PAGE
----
I wish Millás was a less precious writer. Very early on the pair arrive at a waterfall. “What had we come here for?” Millás writes: “in principle, to see the waterfall, and perhaps so the waterfall could see us, too.” Such unredeemable LRBisms are, I suppose, a form of protective coloration, necessary for a novelist and poet of some reputation: an earnest of his devotion to propah lirtritchah.

It’s when Millás forgets himself, and erases the distance he meant to maintain between boffins and scribblers, that Life becomes a very special book indeed: a passionate, sympathetic portrait of one life scientist’s world view.

Models of innocence and contentment

Reading Mark Witton and Ellinor Michel’s The Art and Science of the Crystal Palace Dinosaurs, for New Scientist, 1 June 2022

The Great Exhibition of 1851 was a huge success — so huge, in 1852 the huge iron and glass structure that had contained it was reassembled on parkland in Penge in South London to form the centrepiece of a complex of gardens, fountains and unusual attractions.

Dispel any notion that Penge was an afterthought: the permanent exhibition cost nine times as much as the Great Exhibition itself. And the Geological Court — arguably its most beguiling attraction — continues to enchant and inspire.

Cleverly landscaped and planted to evoke lost landscapes, peppered with artificial geological features and sculptures of long-extinct creatures, this naturalistic celebration of geology and palaeontology opened to the public in 1854. Whole teams of experts were involved in the enterprise, led by natural history artist Benjamin Waterhouse Hawkins, geologist David Thomas Ansted, and mining engineer James Campbell. Theirs was the world’s first attempt at depicting prehistoric worlds at scale in sculptural form.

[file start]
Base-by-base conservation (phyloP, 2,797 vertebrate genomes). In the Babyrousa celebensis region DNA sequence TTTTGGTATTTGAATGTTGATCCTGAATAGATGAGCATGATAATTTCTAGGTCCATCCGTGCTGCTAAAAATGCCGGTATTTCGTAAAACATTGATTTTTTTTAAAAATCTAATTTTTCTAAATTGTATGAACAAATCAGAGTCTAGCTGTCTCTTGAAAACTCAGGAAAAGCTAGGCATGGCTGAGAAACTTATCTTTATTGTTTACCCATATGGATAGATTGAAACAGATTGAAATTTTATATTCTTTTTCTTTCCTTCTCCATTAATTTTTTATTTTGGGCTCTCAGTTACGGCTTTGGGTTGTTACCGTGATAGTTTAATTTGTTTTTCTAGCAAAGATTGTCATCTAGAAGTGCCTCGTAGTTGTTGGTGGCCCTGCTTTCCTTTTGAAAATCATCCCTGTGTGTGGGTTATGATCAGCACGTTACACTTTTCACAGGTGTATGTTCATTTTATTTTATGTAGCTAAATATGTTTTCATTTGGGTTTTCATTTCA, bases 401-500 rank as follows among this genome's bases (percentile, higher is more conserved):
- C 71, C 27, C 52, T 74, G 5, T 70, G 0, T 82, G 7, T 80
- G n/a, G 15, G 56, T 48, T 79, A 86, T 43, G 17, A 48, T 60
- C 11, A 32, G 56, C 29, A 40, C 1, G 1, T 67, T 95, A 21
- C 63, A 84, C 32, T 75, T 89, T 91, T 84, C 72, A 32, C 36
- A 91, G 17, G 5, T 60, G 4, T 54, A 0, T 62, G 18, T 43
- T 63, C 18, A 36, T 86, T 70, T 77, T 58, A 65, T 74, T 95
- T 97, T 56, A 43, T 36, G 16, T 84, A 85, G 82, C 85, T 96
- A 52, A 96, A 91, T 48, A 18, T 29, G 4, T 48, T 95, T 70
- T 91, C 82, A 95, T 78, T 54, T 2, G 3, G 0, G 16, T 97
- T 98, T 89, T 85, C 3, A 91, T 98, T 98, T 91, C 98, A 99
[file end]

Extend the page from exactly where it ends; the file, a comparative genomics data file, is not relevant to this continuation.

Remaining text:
Today elephantine sloths, Jurassic marine reptiles and delicate pterosaurs continue to watch other warily from the banks of artificial islands. Delicate, weathered, and in most cases colourless (the British weather is not kind to Victorian cement) they are also oddly modern-looking. The whole concept of a “dinosaur” was hardly over a decade old when the Court opened, and the field was advancing fast. Visitors were startled to discover that dinosaurs weren’t at all the appalling dragons that artists had imagined just a few years before. “It seems a very model of innocence and contentment,” wrote one journalist of the Iguanodon, “a huge antediluvian illustration of the amiability produced by a strictly vegetarian face.”

Paleoartist Mark P Witton and evolutionary biologist Ellinor Michel have assembled a work of scholarship that’s also a rich visual resource, indispensable for historians and prehistorians alike. Given the sheer vulnerability and fragility of the site, a record this rich and detailed — and so frankly charming — is long overdue.